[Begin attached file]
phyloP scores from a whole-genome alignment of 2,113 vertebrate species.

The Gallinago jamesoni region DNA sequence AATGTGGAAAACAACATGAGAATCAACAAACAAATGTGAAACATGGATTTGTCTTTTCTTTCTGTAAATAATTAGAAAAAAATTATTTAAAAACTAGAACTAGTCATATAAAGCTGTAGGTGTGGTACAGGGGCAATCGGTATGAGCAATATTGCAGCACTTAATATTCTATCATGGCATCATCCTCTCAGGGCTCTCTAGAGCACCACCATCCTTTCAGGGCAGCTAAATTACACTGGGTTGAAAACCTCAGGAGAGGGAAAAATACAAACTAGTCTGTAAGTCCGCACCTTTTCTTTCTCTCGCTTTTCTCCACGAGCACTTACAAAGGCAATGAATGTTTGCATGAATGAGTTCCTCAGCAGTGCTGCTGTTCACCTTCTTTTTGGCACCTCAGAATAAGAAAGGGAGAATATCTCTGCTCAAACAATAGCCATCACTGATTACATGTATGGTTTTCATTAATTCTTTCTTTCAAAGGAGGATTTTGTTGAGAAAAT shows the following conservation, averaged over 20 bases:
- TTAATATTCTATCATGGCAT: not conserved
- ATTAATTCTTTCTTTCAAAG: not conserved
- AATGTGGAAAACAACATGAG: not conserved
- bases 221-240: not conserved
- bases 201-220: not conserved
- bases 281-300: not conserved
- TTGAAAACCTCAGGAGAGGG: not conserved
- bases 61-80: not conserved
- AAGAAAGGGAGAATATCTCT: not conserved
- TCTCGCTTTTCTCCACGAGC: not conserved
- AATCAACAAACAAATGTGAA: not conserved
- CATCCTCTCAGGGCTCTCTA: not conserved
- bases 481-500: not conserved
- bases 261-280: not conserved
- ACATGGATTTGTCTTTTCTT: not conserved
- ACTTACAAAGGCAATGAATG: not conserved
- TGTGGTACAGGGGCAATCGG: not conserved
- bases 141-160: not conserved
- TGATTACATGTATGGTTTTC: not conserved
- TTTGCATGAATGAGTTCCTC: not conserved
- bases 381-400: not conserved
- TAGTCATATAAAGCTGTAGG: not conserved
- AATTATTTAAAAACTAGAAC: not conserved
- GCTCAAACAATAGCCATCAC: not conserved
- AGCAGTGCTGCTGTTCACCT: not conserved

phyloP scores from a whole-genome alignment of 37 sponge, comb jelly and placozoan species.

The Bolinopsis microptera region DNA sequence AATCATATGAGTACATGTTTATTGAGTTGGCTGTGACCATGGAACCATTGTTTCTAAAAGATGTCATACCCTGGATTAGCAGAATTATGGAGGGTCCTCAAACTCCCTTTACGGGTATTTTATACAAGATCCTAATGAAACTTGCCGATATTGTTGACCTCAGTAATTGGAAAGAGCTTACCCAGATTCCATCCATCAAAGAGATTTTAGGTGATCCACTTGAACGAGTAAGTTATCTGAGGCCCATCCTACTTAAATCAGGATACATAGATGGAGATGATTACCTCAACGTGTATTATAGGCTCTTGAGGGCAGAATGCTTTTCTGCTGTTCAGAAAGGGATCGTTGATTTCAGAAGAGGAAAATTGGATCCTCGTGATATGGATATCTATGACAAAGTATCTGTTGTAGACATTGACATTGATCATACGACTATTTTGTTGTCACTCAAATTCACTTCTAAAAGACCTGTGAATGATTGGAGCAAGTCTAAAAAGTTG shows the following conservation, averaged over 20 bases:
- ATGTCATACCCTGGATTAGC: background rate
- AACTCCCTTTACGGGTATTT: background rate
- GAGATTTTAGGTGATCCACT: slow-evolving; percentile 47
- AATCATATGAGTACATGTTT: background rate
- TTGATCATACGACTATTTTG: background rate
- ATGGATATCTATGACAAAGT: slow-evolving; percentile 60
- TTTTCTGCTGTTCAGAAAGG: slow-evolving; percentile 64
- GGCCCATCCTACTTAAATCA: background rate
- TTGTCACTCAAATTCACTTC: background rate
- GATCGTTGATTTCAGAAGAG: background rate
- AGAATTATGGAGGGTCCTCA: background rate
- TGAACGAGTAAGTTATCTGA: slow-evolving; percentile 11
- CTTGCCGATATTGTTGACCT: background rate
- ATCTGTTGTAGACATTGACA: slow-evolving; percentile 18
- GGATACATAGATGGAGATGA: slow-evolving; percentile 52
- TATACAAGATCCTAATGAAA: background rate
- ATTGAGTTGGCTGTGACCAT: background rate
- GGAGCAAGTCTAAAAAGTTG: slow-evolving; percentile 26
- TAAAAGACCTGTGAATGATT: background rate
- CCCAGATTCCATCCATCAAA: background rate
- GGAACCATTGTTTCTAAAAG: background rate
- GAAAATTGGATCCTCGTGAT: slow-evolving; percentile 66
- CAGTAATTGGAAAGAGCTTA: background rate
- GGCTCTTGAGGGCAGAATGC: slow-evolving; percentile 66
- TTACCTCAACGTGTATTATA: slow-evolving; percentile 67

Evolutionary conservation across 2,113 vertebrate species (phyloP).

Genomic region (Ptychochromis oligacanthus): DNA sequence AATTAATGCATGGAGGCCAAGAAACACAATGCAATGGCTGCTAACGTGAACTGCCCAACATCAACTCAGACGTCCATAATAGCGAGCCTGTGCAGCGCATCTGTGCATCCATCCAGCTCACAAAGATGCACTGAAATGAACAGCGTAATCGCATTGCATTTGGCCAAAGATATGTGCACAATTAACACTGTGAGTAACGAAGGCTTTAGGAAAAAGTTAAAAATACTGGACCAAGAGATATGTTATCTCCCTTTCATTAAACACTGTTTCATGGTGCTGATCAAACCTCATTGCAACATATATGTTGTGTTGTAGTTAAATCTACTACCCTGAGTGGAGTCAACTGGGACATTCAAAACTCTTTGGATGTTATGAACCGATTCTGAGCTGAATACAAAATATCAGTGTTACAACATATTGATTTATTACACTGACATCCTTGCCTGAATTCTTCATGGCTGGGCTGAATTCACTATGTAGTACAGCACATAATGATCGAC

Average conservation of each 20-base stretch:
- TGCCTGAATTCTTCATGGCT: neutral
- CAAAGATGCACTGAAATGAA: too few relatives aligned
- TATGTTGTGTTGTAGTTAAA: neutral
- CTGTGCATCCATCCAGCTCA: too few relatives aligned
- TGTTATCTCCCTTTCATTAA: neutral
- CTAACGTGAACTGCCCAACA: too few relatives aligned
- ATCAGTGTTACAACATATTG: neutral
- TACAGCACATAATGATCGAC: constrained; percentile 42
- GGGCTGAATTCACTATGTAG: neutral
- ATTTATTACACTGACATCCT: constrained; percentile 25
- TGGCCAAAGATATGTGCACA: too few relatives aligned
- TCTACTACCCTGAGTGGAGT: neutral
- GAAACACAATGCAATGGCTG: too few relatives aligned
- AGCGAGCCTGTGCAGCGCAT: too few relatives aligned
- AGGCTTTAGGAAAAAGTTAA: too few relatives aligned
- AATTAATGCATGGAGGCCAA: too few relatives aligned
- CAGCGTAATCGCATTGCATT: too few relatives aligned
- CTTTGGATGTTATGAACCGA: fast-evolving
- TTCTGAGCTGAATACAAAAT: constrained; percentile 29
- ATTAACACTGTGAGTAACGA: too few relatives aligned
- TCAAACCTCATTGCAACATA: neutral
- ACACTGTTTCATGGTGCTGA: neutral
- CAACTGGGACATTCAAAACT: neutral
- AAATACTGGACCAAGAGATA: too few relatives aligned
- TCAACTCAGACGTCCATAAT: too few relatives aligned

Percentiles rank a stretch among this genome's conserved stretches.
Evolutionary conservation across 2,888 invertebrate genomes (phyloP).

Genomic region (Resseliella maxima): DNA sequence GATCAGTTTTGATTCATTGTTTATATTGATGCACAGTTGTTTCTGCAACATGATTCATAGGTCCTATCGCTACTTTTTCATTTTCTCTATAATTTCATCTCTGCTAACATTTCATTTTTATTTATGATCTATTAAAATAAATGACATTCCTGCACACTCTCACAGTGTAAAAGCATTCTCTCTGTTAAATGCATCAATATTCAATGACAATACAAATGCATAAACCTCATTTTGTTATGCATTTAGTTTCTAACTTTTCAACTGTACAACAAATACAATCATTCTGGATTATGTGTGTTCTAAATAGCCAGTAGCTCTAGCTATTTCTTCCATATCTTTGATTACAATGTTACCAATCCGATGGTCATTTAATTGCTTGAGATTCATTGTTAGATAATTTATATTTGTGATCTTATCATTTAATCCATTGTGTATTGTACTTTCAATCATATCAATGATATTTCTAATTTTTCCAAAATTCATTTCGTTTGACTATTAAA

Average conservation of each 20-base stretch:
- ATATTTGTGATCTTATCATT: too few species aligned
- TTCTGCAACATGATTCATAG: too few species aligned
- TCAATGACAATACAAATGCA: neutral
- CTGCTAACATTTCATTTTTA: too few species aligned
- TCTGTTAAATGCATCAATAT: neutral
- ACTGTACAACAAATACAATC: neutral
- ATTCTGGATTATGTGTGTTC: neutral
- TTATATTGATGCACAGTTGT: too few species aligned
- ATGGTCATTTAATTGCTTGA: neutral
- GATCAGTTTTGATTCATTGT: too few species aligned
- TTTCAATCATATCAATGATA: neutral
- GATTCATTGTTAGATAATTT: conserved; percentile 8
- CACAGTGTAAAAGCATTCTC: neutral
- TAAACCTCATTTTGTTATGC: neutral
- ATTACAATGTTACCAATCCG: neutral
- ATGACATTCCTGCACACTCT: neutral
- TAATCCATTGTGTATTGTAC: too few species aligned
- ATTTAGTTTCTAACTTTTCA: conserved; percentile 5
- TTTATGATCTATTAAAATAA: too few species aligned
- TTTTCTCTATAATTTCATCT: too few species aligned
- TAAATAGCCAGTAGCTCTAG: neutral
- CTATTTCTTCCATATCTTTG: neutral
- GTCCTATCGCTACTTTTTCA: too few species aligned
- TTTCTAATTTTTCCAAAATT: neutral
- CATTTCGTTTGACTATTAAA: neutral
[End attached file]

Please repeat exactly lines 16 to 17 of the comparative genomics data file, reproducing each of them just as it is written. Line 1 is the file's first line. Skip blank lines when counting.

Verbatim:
- bases 261-280: not conserved
- ACATGGATTTGTCTTTTCTT: not conserved